Abra-Ka-Dabra 🧙 - (A.K.D) A revamped NutBerry Protocol

Abra-Ka-Dabra :mage: - (A.K.D) A revamped NutBerry Protocol

To even better support most (rollup) system designs and requirements,
I propose a more abstract version of NutBerry that introduces the concept of ETH 2.0 Execution Environments (EE).
This makes it possible to allow for domain-specific rollups and arbitrary Layer-1 interactions inside EE’s - on eth 1.0.

Let’s start with the core protocol that provides the following functionality:

  • Submitting Blocks, Blocks contain the address of the target EE and arbitrary data.
  • Submitting a Solution for a Block, a Solution is a 32 byte value type and usually represents the state of the EE.
  • Finalizing a Solution, committing to the 32 byte value type and moving the chain forward.
  • Disputing a Solution, marks it as invalid and requires that the corresponding block has to be validated on Layer-1.
  • Validating a block, validates the block on Layer-1 and moves the chain forward.
  • Token deposits, provides a interface for Token Deposits to a specific EE, this creates a new Deposit-Block in the system.
    • This is required for state arrangement but not necessary the only way to get tokens into the system. Aka convenience.

Note, Layer-1 is the Ethereum mainnet- and Layer-2 the rollup -chain.


A Block contains arbitrary data and is designated to a given [#ee](Execution Environment).
Each Block has a deadline parameter, this is useful to give Blocks an expiration time, i.e the Block is skipped if it is not finalized until the deadline.

  • Anyone can submit, validate, challenge and finalize a Block.
  • Submitting a Block requires a bond. The bond is used to repay finalization / validation gas costs.
  • There can be any number of Block submissions inside a Layer-1 (root-)Block.
  • Blocks are sequenced and are being processed in order.
  • A dispute and/or challenge does not put Block submissions on hold.
  • The deadline parameter can not be larger than TBD to avoid arbitrary Layer-2 chain congestion.

Block Solution

A Solution is a representation - or compressed view of the state from a Execution Environment. Any EE can use it as it sees fit, but it also doesn’t need to support that, for example, if a EE does mint NFT’s as course of action of a Block, it may disallow finalization and thus requiring that the Block needs to be validated on Layer-1 in order to mint the NFT and calculating the new state.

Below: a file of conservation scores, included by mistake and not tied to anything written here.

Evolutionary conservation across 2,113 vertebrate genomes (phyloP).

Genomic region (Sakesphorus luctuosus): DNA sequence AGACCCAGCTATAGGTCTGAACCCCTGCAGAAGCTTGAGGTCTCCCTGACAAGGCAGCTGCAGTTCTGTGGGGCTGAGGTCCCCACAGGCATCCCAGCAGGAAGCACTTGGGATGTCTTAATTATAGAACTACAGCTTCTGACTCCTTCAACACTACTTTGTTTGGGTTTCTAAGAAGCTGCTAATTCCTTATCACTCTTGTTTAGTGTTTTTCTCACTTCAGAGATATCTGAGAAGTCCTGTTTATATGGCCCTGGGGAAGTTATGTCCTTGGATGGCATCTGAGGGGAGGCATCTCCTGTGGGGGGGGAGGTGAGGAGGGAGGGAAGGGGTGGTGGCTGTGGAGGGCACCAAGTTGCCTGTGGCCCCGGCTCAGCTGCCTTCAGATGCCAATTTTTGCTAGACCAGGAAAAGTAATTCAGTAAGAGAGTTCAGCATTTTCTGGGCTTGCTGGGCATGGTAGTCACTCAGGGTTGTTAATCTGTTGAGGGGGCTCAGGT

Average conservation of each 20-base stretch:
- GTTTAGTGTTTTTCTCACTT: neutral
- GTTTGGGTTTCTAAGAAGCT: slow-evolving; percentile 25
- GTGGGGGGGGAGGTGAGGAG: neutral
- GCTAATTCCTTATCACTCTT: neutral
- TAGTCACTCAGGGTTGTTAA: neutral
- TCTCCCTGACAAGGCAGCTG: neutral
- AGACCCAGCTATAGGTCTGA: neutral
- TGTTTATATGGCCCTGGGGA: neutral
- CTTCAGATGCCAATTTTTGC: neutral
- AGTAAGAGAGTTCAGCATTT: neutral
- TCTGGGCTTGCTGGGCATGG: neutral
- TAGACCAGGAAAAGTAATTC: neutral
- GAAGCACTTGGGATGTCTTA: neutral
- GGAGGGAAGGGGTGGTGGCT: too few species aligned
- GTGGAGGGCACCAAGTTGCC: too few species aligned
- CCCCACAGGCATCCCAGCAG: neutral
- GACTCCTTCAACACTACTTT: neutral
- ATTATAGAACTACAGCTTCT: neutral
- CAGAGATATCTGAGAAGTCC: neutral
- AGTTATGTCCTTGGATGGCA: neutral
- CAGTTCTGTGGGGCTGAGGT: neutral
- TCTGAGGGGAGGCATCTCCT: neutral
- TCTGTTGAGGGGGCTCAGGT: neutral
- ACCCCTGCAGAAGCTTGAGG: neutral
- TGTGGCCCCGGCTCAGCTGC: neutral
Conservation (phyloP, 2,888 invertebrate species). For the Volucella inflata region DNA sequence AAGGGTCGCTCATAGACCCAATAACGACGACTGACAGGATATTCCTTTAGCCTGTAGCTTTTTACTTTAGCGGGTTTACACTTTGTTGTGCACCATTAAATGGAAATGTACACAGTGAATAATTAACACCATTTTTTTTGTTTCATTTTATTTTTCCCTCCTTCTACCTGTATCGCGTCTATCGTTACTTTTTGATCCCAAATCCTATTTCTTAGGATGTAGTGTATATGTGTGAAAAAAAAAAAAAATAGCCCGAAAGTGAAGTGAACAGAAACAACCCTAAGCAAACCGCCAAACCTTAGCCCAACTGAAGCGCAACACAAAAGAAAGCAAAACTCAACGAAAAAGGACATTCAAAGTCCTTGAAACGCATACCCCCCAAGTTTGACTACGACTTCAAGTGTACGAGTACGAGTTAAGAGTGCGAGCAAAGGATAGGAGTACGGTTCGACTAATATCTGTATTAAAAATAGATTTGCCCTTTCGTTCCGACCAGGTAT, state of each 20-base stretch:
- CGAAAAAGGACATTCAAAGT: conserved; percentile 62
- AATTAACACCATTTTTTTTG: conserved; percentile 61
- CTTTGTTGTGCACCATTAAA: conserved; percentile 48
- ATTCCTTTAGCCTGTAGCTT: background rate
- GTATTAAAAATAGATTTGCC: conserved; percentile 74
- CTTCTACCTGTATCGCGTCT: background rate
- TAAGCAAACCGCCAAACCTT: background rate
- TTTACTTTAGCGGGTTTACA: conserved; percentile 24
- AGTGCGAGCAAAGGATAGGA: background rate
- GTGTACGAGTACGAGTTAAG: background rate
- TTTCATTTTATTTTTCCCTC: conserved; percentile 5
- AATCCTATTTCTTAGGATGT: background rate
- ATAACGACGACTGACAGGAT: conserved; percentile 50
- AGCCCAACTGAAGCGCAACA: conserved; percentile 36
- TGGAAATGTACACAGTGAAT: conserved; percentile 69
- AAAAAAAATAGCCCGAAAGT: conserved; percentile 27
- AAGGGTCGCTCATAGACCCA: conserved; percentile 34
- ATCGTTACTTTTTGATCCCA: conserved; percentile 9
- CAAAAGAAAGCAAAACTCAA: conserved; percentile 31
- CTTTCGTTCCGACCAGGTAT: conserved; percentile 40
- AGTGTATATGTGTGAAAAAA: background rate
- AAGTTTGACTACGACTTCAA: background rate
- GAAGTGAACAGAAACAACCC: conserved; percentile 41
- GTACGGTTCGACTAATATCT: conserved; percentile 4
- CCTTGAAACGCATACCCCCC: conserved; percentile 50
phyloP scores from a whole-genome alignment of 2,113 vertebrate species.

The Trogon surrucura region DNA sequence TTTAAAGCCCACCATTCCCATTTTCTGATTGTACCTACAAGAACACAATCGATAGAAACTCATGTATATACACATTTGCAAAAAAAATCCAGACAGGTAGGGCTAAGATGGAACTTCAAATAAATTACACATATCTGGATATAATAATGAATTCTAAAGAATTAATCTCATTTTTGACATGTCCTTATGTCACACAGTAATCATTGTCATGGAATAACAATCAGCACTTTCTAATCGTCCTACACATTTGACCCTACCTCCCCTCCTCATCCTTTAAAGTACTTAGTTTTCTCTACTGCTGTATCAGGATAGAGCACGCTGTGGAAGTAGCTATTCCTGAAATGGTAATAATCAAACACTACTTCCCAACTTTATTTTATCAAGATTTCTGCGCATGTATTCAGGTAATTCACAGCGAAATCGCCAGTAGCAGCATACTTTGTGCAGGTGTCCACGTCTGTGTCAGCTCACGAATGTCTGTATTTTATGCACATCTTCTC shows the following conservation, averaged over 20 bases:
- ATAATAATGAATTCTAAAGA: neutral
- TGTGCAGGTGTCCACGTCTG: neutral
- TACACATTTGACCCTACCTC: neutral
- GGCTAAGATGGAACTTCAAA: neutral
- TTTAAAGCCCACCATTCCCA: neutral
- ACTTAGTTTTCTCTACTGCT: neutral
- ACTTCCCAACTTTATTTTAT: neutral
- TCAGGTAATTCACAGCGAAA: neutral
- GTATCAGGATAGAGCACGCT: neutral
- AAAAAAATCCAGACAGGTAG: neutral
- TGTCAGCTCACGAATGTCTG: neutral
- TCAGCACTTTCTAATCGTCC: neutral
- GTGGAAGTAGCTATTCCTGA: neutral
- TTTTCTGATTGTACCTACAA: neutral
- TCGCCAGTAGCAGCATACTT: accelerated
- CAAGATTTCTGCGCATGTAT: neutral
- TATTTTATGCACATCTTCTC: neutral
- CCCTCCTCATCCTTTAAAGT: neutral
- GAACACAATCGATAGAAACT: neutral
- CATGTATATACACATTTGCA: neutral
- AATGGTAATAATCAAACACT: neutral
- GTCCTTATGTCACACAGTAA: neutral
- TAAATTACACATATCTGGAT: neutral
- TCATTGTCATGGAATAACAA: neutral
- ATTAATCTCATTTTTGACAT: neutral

• Solutions for Blocks can be submitted in advance. This is limited for up to 256 Blocks to limit congestion attacks.
  • Solutions can be disputed, disputed Blocks needs to verified on Layer-1 once all Blocks before the disputed Block are finalized.
  • A Execution Environment must not support the quick finalization-interface for a number of reasons.


A Execution Environment is a smart contract on Layer-1, it must support the interface for finalization and validating(state transition) of Blocks.
It may do arbitrary interactions on Layer-1 but must finish any given Block in a fixed time window and/or a maximus gas budget.

This allows for great flexibility and domain specific optimizations for data structure and application logic.
A EE can interact with Layer-1 contracts and other EE’s, thus allowing great interoperability.

Consensus Mechanism

Consenus ought to be simple and assumes that honest participants are usually poor, thus requiring that Block Producers have to deposit bonds on Block submission.

  • A Block submitter has to always supply a bond, this is used re-imburse validation and finalization costs for network participants.
  • The left-over of the Block submitter’s bond is returned after the Block is finalized.
  • Requires a smaller bond on challenge that gets burned or returned depending if the Solution was indeed wrong or not.
  • Execution Environments are just smart contracts on Layer-1 and must implement the challenge interface.
    They can contain any arbitrary logic and can also interact with any contract on Layer-1.
    They must complete transitions in a fixed time-window and/or within a maximum gas budget.
    However, state transitions / challenges can span across multiple Layer-1 transactions.

Calls for finalization and validations of Blocks can also include arbitrary witness data, witnesses can also be included in the Block-data itself, if it makes sense for the application.
The detailed specification of the interface shall be determined in the first development stage.

Application Example


We have EE1 that acts as a custodian smart wallet for ERC-20 tokens.
Users can deposit and exit tokens on Layer-1 and transfer tokens on Layer-2 via signed Transactions.
Other EE’s can interact with user’s funds if they are allowed to do so.
Note, this EE does only allow state changes inside a Block validation phase - from any EE, it can query this information from the Core Protocol contract.


EE-2 is a simple board game that takes custody of users funds in each round of the game and re-distributes that value depending on the game logic.